If 40% of your staff spend their working hours worrying about personal money matters, that can't be good for business. But that's exactly what research indicates is happening.
In fact, in 2016 alone, Australian companies lost an estimated $47 billion in annual revenue due to stress-related sickness.
So why is financial stress so costly?
Because it has negative impacts on key performance outcomes including productivity, innovation, turnover, job dedication, absenteeism and efficiency.
Stressed workers stay home
In short, an employee's ability to perform at work is severely compromised when they have money worries, and they take more sick days as a result.
Each week financially stressed employees lose an average 6.9 hours of productive work and are absent 1.3 hours due to stress-related sickness. In sheer dollar terms, that costs Australian businesses an average of more than $5000 in wages per employee, per year.
On top of that, stressed employees are more likely to develop physical and mental illnesses, and leave their job for a better paying one.
All this means lower productivity, higher staff turnover and ultimately lost revenue, for your business.
Each week financially stressed employees lose an average 6.9 hours of productive work and are absent 1.3 hours due to stress-related sickness.
Stressed workers also come to work
Not all stressed workers stay at home however, with worries about potential underperformance or redundancy leading them to come to work, even if they are unwell.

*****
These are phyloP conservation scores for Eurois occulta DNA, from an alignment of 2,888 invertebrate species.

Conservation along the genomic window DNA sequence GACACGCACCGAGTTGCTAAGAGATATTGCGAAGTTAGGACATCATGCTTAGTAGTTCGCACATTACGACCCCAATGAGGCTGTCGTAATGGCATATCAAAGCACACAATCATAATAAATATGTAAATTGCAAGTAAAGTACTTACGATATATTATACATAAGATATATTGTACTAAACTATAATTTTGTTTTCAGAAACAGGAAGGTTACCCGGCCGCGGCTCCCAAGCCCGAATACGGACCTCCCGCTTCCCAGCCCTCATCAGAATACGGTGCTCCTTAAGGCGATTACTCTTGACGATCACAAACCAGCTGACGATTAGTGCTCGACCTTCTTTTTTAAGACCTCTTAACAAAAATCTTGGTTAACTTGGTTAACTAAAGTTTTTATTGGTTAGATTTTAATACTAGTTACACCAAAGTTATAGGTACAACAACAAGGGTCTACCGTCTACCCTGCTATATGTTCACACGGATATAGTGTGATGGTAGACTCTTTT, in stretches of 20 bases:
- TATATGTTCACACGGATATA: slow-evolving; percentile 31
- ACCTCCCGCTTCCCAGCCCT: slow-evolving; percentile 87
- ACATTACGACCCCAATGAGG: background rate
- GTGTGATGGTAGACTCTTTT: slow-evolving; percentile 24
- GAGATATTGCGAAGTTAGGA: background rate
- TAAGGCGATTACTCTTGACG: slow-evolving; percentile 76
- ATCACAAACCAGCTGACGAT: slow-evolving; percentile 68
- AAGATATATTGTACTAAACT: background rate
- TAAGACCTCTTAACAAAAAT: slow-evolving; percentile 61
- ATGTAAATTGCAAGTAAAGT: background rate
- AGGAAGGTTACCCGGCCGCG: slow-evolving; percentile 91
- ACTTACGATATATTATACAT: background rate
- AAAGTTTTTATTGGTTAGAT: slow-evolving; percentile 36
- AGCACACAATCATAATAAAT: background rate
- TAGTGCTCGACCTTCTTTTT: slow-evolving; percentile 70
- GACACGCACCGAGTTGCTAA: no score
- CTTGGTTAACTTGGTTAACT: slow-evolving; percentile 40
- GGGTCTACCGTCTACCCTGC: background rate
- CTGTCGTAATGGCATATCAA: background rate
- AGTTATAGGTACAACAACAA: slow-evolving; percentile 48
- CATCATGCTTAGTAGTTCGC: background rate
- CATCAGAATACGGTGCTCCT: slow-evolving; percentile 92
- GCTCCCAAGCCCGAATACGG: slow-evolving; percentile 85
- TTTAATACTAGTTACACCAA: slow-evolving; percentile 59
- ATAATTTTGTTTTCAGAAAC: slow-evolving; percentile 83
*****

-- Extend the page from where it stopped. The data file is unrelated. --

The impact of this so-called presenteeism is hard to quantify. Some research indicates it causes up to six working days’ worth of productivity to be lost each year per employee.
Other studies have shown that two in every five employees spend up to 10% of their working week worrying about, or dealing with, personal financial matters.
Not surprisingly then, one in four workers report money worries have affected their ability to do their job, and one in ten say they have found it hard to concentrate or make decisions at work.
Significantly, up to a quarter of employees lose sleep over money woes and a third admit to being less careful as result of tiredness. Financially stressed workers may therefore be more likely to make costly mistakes and have workplace accidents.
What you can do
Combined, there is a compelling business argument for employers to think seriously about the impact of financial stress on their employees, and develop strategies to improve their workers’ financial and emotional wellbeing.
Indeed, 48% of businesses in the UK are now offering services to promote financial wellbeing and reduce stress.
Bees with Honey aims to fill that space in Australia through its marketplace of good financial education and expert advice.
It's a risk-free way to help your employees regain financial control while reducing the cost burden on your business.